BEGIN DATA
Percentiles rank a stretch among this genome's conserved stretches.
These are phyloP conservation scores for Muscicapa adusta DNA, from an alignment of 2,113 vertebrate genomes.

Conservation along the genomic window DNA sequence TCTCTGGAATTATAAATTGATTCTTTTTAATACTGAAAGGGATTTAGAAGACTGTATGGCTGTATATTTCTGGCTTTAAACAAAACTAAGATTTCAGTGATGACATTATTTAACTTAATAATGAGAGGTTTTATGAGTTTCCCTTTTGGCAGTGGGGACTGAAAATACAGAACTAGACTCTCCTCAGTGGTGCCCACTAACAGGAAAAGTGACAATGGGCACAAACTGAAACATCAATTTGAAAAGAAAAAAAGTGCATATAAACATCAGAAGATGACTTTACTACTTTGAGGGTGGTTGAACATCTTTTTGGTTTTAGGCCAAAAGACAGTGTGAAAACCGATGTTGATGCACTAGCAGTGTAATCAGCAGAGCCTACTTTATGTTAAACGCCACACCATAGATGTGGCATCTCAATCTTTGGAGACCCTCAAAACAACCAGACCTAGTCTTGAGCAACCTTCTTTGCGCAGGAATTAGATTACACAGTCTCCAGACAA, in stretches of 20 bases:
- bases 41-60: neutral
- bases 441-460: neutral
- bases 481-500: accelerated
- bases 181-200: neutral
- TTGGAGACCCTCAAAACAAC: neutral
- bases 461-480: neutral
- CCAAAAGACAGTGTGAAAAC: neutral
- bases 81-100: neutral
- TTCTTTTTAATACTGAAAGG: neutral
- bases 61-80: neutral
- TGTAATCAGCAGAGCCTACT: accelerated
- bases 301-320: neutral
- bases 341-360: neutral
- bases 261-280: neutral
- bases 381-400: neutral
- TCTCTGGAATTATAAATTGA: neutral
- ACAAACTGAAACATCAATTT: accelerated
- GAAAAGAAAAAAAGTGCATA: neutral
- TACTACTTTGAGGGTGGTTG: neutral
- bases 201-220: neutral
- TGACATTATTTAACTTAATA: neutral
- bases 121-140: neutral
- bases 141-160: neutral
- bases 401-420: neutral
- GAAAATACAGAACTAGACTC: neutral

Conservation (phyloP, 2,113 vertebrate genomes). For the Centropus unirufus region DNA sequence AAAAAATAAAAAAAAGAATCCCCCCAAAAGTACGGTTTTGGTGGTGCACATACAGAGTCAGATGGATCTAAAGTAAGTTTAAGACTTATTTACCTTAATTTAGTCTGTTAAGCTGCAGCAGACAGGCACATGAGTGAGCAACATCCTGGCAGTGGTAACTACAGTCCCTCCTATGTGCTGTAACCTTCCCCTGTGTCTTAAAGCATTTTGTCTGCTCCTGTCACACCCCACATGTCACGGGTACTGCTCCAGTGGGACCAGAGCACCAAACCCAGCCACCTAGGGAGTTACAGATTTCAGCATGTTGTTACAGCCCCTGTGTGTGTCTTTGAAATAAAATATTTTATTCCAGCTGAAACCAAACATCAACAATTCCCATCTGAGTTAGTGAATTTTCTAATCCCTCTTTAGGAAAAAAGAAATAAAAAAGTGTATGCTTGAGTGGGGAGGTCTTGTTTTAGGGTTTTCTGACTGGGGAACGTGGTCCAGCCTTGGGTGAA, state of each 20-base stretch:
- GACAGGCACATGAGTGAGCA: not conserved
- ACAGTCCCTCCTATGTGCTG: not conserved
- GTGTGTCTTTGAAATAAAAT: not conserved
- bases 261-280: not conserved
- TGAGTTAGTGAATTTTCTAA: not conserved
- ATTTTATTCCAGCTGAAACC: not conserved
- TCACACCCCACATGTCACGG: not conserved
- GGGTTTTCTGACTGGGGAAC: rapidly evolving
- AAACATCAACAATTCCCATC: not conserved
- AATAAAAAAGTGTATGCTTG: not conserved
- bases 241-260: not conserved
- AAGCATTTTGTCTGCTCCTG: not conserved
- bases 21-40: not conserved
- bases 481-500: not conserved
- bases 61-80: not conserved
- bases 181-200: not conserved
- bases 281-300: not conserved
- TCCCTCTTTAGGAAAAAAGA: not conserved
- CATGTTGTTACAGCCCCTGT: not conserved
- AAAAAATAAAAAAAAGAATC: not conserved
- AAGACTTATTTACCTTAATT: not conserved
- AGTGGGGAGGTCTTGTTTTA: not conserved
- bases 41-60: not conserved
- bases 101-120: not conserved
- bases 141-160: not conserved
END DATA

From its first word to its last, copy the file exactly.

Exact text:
Percentiles rank a stretch among this genome's conserved stretches.
These are phyloP conservation scores for Muscicapa adusta DNA, from an alignment of 2,113 vertebrate genomes.

Conservation along the genomic window DNA sequence TCTCTGGAATTATAAATTGATTCTTTTTAATACTGAAAGGGATTTAGAAGACTGTATGGCTGTATATTTCTGGCTTTAAACAAAACTAAGATTTCAGTGATGACATTATTTAACTTAATAATGAGAGGTTTTATGAGTTTCCCTTTTGGCAGTGGGGACTGAAAATACAGAACTAGACTCTCCTCAGTGGTGCCCACTAACAGGAAAAGTGACAATGGGCACAAACTGAAACATCAATTTGAAAAGAAAAAAAGTGCATATAAACATCAGAAGATGACTTTACTACTTTGAGGGTGGTTGAACATCTTTTTGGTTTTAGGCCAAAAGACAGTGTGAAAACCGATGTTGATGCACTAGCAGTGTAATCAGCAGAGCCTACTTTATGTTAAACGCCACACCATAGATGTGGCATCTCAATCTTTGGAGACCCTCAAAACAACCAGACCTAGTCTTGAGCAACCTTCTTTGCGCAGGAATTAGATTACACAGTCTCCAGACAA, in stretches of 20 bases:
- bases 41-60: neutral
- bases 441-460: neutral
- bases 481-500: accelerated
- bases 181-200: neutral
- TTGGAGACCCTCAAAACAAC: neutral
- bases 461-480: neutral
- CCAAAAGACAGTGTGAAAAC: neutral
- bases 81-100: neutral
- TTCTTTTTAATACTGAAAGG: neutral
- bases 61-80: neutral
- TGTAATCAGCAGAGCCTACT: accelerated
- bases 301-320: neutral
- bases 341-360: neutral
- bases 261-280: neutral
- bases 381-400: neutral
- TCTCTGGAATTATAAATTGA: neutral
- ACAAACTGAAACATCAATTT: accelerated
- GAAAAGAAAAAAAGTGCATA: neutral
- TACTACTTTGAGGGTGGTTG: neutral
- bases 201-220: neutral
- TGACATTATTTAACTTAATA: neutral
- bases 121-140: neutral
- bases 141-160: neutral
- bases 401-420: neutral
- GAAAATACAGAACTAGACTC: neutral

Conservation (phyloP, 2,113 vertebrate genomes). For the Centropus unirufus region DNA sequence AAAAAATAAAAAAAAGAATCCCCCCAAAAGTACGGTTTTGGTGGTGCACATACAGAGTCAGATGGATCTAAAGTAAGTTTAAGACTTATTTACCTTAATTTAGTCTGTTAAGCTGCAGCAGACAGGCACATGAGTGAGCAACATCCTGGCAGTGGTAACTACAGTCCCTCCTATGTGCTGTAACCTTCCCCTGTGTCTTAAAGCATTTTGTCTGCTCCTGTCACACCCCACATGTCACGGGTACTGCTCCAGTGGGACCAGAGCACCAAACCCAGCCACCTAGGGAGTTACAGATTTCAGCATGTTGTTACAGCCCCTGTGTGTGTCTTTGAAATAAAATATTTTATTCCAGCTGAAACCAAACATCAACAATTCCCATCTGAGTTAGTGAATTTTCTAATCCCTCTTTAGGAAAAAAGAAATAAAAAAGTGTATGCTTGAGTGGGGAGGTCTTGTTTTAGGGTTTTCTGACTGGGGAACGTGGTCCAGCCTTGGGTGAA, state of each 20-base stretch:
- GACAGGCACATGAGTGAGCA: not conserved
- ACAGTCCCTCCTATGTGCTG: not conserved
- GTGTGTCTTTGAAATAAAAT: not conserved
- bases 261-280: not conserved
- TGAGTTAGTGAATTTTCTAA: not conserved
- ATTTTATTCCAGCTGAAACC: not conserved
- TCACACCCCACATGTCACGG: not conserved
- GGGTTTTCTGACTGGGGAAC: rapidly evolving
- AAACATCAACAATTCCCATC: not conserved
- AATAAAAAAGTGTATGCTTG: not conserved
- bases 241-260: not conserved
- AAGCATTTTGTCTGCTCCTG: not conserved
- bases 21-40: not conserved
- bases 481-500: not conserved
- bases 61-80: not conserved
- bases 181-200: not conserved
- bases 281-300: not conserved
- TCCCTCTTTAGGAAAAAAGA: not conserved
- CATGTTGTTACAGCCCCTGT: not conserved
- AAAAAATAAAAAAAAGAATC: not conserved
- AAGACTTATTTACCTTAATT: not conserved
- AGTGGGGAGGTCTTGTTTTA: not conserved
- bases 41-60: not conserved
- bases 101-120: not conserved
- bases 141-160: not conserved